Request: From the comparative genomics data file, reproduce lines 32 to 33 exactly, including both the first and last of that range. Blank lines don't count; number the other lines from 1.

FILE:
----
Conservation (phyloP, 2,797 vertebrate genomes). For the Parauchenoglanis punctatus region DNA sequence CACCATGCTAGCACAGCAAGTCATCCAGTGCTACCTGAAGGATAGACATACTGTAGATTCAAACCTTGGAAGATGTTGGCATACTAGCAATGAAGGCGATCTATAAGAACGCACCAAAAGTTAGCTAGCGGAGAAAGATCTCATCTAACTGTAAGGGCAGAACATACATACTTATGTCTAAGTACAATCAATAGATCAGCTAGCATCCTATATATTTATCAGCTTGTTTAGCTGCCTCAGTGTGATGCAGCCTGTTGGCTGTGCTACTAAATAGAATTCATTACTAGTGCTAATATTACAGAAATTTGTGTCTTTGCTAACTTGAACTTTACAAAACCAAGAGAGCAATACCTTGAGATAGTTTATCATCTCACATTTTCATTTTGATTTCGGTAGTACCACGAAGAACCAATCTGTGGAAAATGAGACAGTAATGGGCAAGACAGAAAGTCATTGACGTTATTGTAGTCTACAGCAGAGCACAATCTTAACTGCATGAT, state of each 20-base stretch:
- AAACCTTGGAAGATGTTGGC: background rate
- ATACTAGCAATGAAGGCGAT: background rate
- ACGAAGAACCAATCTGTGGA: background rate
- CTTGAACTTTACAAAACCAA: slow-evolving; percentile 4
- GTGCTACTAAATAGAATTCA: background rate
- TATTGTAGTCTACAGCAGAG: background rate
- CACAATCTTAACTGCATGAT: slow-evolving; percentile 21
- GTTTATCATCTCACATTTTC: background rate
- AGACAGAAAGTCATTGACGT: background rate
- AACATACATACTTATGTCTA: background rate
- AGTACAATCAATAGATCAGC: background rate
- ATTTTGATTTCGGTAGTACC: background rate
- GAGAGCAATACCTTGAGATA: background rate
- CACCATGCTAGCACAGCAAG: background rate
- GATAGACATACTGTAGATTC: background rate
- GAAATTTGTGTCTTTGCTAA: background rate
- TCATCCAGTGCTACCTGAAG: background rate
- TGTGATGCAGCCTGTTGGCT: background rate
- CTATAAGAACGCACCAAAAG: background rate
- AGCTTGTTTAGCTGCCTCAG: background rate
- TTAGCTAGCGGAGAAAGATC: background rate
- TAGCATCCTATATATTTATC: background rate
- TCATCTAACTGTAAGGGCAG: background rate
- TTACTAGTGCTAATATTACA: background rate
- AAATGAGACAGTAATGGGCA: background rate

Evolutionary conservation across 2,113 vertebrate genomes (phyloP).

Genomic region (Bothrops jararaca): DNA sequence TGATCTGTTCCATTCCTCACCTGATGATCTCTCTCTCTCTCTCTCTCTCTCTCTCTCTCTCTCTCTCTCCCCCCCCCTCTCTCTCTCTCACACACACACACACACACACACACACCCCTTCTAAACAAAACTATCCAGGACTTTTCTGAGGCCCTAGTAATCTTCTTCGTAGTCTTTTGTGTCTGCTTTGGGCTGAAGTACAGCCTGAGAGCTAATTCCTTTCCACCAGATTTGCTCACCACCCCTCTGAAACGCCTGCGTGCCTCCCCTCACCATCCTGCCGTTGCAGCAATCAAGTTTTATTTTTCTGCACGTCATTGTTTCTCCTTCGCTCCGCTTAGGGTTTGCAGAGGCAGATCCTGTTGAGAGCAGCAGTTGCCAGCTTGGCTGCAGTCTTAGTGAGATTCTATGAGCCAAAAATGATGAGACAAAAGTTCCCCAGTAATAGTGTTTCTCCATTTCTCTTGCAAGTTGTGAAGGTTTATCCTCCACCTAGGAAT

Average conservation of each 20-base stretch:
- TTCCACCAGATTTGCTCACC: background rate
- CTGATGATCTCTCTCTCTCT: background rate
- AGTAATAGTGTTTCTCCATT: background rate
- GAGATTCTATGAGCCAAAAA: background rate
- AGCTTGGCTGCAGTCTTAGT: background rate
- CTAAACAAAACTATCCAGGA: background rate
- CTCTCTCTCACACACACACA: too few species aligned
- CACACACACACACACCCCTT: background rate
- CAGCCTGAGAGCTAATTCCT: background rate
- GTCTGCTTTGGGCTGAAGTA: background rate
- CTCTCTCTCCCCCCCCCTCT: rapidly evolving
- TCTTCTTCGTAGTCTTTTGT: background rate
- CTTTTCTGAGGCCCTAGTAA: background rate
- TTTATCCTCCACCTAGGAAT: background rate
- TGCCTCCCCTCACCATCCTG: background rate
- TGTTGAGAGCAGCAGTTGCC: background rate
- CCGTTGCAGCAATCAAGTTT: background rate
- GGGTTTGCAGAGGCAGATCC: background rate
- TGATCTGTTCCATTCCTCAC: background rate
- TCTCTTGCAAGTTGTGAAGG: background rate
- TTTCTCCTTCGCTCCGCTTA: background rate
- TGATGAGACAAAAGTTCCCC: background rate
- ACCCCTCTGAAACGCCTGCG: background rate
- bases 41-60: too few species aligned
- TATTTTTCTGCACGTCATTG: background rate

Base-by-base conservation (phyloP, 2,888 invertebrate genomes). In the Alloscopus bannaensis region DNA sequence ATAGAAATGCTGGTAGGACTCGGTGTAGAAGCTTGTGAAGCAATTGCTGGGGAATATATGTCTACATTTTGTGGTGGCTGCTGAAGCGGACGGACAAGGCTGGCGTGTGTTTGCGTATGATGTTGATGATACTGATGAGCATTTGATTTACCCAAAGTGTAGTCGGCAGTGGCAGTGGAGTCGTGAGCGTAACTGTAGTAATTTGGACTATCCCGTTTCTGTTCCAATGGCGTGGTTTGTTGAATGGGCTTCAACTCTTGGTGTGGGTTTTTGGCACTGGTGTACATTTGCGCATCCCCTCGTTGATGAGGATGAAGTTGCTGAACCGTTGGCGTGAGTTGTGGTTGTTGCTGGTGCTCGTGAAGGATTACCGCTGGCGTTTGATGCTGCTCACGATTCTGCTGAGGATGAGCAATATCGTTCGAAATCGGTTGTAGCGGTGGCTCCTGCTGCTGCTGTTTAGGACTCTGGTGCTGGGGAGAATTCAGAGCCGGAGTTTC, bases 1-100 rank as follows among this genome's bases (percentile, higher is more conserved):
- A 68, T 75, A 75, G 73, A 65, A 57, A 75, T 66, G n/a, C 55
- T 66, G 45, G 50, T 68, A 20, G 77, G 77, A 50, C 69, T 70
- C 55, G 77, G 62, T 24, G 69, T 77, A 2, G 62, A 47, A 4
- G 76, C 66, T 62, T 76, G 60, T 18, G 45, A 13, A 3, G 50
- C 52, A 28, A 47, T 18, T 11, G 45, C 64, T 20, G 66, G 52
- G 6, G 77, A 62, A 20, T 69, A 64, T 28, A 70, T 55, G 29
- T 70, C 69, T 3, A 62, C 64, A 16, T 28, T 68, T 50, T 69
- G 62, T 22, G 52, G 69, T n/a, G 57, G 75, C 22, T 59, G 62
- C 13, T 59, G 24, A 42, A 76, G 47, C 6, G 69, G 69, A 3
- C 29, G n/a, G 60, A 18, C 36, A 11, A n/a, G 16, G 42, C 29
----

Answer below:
- AGTAATAGTGTTTCTCCATT: background rate
- GAGATTCTATGAGCCAAAAA: background rate